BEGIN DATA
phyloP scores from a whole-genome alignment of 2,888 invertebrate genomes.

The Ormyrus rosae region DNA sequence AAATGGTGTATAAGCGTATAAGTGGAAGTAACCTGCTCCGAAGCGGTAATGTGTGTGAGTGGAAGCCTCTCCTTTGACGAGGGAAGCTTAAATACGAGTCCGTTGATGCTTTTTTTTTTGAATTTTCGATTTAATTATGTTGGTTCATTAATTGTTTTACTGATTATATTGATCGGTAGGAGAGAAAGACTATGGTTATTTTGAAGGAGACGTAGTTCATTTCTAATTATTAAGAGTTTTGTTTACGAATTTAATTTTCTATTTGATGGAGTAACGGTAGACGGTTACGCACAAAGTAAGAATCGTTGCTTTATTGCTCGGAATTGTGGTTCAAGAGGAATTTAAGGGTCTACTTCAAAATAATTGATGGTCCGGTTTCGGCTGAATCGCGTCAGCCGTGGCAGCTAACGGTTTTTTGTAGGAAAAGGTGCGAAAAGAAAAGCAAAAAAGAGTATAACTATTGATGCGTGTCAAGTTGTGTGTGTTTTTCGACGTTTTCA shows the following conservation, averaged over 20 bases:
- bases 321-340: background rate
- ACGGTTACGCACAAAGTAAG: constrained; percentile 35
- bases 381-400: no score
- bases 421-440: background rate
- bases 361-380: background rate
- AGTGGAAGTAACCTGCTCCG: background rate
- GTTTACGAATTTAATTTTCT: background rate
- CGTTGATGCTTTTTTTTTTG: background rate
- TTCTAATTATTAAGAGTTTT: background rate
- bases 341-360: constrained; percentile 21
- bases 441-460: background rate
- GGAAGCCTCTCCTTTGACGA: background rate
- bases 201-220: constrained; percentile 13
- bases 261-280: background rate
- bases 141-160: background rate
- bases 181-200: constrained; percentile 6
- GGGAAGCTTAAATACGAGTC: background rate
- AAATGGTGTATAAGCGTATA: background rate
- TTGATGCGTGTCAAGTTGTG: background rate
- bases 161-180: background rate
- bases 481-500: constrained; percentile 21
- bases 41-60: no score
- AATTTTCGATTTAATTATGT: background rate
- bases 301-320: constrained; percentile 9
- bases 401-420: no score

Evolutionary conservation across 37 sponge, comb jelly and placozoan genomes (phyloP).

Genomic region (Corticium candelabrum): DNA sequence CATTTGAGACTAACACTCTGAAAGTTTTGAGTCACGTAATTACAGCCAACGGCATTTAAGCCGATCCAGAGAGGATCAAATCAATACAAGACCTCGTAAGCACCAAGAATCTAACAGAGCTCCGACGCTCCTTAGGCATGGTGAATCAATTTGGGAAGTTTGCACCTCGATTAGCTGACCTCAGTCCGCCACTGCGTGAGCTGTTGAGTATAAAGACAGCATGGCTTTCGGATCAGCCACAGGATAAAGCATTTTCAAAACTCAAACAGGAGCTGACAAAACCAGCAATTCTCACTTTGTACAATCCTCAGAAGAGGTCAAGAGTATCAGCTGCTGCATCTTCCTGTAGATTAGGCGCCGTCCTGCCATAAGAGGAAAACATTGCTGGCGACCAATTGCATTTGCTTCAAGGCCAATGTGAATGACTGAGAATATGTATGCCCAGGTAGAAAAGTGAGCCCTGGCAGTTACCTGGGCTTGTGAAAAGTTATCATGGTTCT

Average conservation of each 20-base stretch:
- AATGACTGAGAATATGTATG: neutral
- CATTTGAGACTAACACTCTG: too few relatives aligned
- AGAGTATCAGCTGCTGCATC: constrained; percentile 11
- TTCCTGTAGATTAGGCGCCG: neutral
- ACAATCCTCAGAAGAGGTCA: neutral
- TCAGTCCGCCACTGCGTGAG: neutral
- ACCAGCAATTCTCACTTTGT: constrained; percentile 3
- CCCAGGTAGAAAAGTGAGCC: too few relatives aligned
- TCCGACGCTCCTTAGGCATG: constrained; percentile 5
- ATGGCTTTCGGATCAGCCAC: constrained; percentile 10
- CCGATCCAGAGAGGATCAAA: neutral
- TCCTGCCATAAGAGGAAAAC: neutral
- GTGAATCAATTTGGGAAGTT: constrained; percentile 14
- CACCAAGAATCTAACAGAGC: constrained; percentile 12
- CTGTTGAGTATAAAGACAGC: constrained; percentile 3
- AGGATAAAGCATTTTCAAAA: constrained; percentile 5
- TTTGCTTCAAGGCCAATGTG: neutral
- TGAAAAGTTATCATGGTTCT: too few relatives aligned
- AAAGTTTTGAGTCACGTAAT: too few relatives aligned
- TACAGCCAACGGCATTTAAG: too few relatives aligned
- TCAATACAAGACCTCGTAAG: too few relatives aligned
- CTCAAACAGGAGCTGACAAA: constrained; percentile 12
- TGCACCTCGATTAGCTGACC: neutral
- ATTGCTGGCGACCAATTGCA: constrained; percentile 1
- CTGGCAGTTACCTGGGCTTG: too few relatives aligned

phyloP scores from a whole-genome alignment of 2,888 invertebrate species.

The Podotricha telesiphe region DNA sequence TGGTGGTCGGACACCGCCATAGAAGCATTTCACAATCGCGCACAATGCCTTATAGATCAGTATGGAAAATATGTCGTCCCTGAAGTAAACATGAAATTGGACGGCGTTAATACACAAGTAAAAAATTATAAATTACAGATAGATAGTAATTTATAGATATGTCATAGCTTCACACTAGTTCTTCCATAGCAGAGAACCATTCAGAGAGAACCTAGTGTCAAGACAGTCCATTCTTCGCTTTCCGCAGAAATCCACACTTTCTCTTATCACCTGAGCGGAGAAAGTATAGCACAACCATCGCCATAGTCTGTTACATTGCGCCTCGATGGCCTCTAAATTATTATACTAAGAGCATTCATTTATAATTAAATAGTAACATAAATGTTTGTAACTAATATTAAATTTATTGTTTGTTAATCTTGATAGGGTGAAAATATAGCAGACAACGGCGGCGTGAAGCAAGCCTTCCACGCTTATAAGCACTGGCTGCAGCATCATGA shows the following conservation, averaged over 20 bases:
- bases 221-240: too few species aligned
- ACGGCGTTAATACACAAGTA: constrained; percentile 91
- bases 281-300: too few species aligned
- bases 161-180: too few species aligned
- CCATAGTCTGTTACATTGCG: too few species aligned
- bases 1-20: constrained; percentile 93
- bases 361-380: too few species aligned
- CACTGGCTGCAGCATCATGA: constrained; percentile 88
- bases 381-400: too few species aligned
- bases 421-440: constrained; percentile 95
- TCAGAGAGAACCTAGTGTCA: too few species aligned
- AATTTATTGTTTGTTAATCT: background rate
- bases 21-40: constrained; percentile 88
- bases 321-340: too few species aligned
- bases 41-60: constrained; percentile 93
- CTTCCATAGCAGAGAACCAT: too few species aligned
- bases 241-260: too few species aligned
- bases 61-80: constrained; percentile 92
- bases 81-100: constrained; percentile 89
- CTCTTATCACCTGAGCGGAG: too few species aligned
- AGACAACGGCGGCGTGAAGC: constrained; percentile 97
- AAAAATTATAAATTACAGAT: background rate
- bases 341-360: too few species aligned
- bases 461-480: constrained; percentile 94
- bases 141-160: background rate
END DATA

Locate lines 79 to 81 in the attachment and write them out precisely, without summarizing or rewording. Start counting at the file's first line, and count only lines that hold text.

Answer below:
- AAAAATTATAAATTACAGAT: background rate
- bases 341-360: too few species aligned
- bases 461-480: constrained; percentile 94